Aran Bell and Catherine Hurlin in Of Love and Rage. Erin Baiano, Courtesy American Ballet Theatre.

From Alexei Ratmansky, a New Full-Length Ballet Set in Ancient Greece for American Ballet Theatre

This spring, American Ballet Theatre unveils Of Love and Rage, a new evening-length work based on an unlikely source: a tale of love and adventure written in the first century AD. We're all aware of Greek mythology, of the tragedies and of the Greek philosophers. But it is much less widely known that a writer by the name of Chariton penned what is likely the first romantic novel in Western literature, or at least the oldest that has survived: Callirhoe.


Of Love and Rage will have its premiere March 5 at the Segerstrom Center for the Arts in Costa Mesa, California. (The New York premiere is June 2.) It was conceived by Alexei Ratmansky, ABT's choreographer in residence, who worked with the French actor and dramaturg Guillaume Gallienne to adapt the novel's convoluted plot into a narrative that can be conveyed through dance. The music is by Aram Khachaturian, reorchestrated and arranged by Philip Feeney. Much of it is based on excerpts from Gayané, a Soviet ballet that premiered during World War II. The designs, by Jean-Marc Puissant, reflect both the period in which the book was written and its setting, which includes the Greek city of Syracuse and locations in ancient Babylon and Turkey.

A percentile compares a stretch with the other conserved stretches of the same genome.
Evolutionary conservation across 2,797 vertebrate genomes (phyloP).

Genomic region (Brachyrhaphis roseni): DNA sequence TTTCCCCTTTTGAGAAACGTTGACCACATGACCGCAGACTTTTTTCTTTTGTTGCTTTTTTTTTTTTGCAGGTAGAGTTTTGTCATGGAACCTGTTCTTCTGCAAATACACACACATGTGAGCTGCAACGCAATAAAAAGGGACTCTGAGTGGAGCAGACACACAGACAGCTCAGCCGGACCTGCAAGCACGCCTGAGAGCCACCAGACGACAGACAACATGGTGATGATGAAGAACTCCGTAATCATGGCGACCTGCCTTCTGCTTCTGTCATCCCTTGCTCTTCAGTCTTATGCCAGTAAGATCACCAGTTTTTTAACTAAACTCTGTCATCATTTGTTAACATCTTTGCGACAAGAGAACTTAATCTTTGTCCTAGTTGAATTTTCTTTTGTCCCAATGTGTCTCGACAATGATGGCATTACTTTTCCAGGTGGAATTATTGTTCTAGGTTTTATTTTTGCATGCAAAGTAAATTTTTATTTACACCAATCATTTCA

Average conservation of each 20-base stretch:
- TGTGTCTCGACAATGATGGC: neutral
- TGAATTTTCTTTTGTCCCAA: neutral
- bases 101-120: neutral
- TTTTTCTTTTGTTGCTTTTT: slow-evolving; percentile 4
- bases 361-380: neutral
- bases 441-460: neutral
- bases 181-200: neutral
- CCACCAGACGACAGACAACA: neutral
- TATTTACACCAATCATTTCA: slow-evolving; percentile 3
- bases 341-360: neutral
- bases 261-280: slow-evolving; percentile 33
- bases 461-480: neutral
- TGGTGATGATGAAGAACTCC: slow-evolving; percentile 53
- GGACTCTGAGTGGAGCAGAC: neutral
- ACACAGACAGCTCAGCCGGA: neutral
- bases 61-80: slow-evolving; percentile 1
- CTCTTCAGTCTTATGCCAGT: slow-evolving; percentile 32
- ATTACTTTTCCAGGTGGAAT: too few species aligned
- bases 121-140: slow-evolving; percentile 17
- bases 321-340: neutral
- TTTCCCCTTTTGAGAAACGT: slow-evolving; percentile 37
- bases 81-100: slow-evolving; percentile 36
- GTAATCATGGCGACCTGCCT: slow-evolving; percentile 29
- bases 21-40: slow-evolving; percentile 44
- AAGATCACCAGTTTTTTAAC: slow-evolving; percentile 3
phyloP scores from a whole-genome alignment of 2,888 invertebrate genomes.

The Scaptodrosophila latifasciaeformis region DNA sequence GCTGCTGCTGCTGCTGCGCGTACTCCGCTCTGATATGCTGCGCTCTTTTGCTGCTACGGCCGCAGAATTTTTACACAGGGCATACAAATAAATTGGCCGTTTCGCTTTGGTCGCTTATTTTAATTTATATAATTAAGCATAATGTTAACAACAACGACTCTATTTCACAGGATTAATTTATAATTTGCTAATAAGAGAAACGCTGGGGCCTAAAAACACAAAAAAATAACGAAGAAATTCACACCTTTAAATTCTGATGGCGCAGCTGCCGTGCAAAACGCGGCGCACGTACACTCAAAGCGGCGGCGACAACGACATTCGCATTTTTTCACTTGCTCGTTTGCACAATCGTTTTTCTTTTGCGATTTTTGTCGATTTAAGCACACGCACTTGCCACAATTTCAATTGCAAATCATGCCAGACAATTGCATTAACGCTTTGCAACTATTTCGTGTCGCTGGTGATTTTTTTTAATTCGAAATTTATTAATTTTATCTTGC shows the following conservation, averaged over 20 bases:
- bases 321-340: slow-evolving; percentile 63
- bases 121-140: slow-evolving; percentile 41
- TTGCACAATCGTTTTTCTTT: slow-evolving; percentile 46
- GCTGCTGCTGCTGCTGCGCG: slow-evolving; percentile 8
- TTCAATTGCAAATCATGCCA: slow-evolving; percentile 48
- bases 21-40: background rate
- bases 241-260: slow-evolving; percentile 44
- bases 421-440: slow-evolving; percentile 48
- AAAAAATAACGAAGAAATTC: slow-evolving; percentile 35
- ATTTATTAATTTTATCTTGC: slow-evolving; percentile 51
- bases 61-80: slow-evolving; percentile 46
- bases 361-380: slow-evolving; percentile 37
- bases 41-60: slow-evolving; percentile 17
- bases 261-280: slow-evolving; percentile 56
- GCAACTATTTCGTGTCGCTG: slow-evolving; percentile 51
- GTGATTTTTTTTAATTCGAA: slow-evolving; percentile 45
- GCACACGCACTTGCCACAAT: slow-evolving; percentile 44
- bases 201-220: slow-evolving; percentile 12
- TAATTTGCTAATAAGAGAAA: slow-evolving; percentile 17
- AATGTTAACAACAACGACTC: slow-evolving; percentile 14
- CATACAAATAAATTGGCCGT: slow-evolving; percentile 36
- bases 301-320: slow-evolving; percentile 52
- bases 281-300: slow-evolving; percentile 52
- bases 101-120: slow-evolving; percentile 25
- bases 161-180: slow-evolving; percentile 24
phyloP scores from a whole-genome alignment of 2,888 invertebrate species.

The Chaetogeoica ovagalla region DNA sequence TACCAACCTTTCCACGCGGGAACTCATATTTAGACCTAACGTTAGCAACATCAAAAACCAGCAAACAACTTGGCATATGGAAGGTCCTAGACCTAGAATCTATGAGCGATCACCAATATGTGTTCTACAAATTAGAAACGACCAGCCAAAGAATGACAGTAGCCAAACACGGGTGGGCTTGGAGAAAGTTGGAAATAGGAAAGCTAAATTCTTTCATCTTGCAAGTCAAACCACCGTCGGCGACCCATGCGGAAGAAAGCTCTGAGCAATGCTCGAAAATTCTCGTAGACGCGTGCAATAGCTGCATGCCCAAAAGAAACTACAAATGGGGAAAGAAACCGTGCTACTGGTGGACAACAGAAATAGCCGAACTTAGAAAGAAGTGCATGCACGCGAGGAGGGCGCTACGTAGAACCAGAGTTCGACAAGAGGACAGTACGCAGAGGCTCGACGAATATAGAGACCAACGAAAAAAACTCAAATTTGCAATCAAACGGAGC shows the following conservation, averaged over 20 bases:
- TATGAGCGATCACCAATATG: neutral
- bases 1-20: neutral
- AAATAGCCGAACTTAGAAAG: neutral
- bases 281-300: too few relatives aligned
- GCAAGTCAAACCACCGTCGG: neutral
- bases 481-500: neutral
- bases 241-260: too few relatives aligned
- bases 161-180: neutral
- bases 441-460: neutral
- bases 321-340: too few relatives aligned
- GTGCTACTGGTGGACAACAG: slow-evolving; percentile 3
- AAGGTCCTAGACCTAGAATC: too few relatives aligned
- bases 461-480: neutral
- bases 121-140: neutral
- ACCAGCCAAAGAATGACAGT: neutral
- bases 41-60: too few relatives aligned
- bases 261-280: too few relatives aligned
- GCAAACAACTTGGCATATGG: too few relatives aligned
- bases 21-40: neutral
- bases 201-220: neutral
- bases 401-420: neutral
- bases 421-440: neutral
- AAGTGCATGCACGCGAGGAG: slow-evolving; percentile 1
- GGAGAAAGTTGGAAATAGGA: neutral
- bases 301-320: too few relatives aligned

Set design featuring abstracted Greek stone ruins.

"I did a lot of research in the Near East and Greek collections at the Met, the Louvre and the British Museum," says set designer Jean-Marc Puissant.

Courtesy American Ballet Theatre

This isn't Ratmansky's first foray into the world of Ancient Greece; his 2016 Serenade after Plato's Symposium was inspired by the themes laid out in Plato's philosophical text. In recent years, he says, he has developed a keen interest in Greek aesthetics. "Greek art is a late discovery for me," he says. "I've become obsessed with ancient statues and sculpture. There is a balance of forces in this work that is like harmony in music. As well as a lot of tension and emotion."

Ratmansky is also interested, he says, in "cracking the code" of how to put together a successful evening-length story ballet based on a literary source, a project he has undertaken only a few times over the course of his career. Here, he will do so on a grand scale. Callirhoe covers a broad spectrum of events, with episodes depicting love, conflict, displacement, piracy, even war. That's a lot to pack into an evening of dance.

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